Maybe, Getz is just a scapegoat. Maybe, its just that “during the process” they couldn’t find anyone better than CHRIS F*CKING GETZ – a BUM with a career slashline of .252/.310/.312, .248/.305/.298 in 302 games as a Royal, with just ONE HR and a 1.3 WAR (for comparison, Giavotella’s career slashline after 109 career games in the bigs: .239/.273/.333 with 4 HR and -0.3 WAR, so I’m in no way saying he is the answer, but he has never played more than 53 games in a season and only 10 games this time. We know what Getz is, maybe we know what Gio is, but how do we know for sure?). Maybe, it’s time to clean house at One Kauffman Way?
Back when Moore was hired – seven years ago – he said it would take 8-10 years to win here in KC: “I’m not talking about getting to .500, I’m talking about winning the World Series.”
He contradicted his “win now mentality” comments on Thursday – and his “win in 8-10 years” comment from seven years ago, when he said, “Obviously, the ultimate goal is a world championship. But how many winning seasons have we had in the last 20 years? Two? We have to overcome that hurdle first and then move past it, and we’re trying to do it as quickly as possible.”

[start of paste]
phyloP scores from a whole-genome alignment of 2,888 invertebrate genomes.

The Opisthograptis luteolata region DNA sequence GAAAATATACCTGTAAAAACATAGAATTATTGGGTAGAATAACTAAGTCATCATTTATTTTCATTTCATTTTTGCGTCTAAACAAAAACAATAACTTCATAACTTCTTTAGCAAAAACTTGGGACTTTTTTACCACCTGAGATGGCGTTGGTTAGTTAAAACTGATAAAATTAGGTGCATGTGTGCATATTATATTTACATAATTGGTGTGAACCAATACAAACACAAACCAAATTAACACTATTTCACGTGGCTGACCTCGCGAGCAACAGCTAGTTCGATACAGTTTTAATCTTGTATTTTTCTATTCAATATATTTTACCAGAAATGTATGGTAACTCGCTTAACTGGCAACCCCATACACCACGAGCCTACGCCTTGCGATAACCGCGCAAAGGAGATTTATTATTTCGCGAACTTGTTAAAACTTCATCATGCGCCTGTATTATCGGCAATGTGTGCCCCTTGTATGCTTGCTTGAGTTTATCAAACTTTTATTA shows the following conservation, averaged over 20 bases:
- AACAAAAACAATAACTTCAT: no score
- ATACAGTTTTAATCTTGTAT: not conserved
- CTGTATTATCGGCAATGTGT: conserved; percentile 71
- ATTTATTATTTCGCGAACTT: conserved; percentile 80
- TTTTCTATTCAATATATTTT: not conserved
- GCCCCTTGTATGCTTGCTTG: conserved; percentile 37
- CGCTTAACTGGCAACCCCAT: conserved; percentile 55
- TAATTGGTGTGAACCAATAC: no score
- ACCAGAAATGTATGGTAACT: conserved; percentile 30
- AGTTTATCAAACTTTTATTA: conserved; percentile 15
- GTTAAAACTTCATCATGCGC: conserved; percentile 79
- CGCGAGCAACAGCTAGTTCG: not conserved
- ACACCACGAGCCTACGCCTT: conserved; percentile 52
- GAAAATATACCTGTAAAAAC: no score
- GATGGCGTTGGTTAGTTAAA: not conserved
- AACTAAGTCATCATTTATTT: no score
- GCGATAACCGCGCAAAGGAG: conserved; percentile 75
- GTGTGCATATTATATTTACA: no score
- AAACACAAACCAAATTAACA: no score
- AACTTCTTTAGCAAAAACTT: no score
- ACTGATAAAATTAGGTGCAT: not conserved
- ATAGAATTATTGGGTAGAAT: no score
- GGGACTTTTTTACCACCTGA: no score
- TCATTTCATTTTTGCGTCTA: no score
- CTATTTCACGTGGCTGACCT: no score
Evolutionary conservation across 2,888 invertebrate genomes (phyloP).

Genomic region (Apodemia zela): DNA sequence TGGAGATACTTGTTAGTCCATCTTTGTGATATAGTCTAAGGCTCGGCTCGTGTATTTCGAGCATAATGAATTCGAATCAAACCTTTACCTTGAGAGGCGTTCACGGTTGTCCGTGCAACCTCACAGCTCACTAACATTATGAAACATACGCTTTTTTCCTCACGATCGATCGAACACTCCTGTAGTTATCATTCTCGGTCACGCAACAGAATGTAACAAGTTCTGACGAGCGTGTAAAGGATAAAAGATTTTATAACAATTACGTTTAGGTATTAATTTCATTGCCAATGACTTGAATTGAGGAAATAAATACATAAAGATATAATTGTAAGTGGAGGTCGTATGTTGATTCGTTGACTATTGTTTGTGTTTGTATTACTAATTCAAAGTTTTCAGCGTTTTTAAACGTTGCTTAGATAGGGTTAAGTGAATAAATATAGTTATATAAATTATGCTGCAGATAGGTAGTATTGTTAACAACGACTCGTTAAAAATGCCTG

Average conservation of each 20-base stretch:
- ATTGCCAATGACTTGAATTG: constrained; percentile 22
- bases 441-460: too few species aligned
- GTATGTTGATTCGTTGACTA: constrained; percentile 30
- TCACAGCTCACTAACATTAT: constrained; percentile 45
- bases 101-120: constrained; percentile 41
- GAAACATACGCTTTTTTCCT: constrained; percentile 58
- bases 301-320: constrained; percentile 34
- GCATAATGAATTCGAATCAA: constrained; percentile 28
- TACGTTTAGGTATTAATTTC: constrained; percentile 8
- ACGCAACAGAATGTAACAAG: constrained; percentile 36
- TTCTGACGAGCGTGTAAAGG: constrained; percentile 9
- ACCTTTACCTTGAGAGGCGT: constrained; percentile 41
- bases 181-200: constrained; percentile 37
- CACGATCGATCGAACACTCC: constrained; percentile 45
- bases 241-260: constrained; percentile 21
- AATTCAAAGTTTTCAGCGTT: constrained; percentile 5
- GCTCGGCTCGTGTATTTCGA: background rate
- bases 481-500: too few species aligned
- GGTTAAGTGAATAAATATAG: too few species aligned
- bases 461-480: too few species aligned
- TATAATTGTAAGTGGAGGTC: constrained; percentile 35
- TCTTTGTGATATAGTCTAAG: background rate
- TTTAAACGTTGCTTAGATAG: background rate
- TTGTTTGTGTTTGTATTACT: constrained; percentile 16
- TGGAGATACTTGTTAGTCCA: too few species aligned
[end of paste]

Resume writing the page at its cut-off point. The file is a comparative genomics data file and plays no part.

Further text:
Back-pedalling. And, it has been going on for a while – manipulating and revising the timeline as he sees fit. Now, that is not that big of a deal. Timelines change for various reasons. But, maybe you shouldn’t predict a World Series within 8-10 years when you are taking over an awful organization.
In 2009, Moore said, “not only improve, but to compete within our division. You say the same thing every year, but this year I think it has much more meaning when we say that,” after a 13-game improvement over the two previous seasons.
They finished 65-97.
Again, what is he going to say, “we’re going to suck this year?”
But instead of trusting the “process,” he hit reset and apparently, started over. 2011 was supposed to be the year, then 2012, 2013 and now maybe 2014 or 2015.
“If you make enough good decisions, three-year plans turn into two-year plans and five-year plans turn into three-year plans. If you make bad decisions, 10-year plans turn into no plan.”
We still have a plan, right?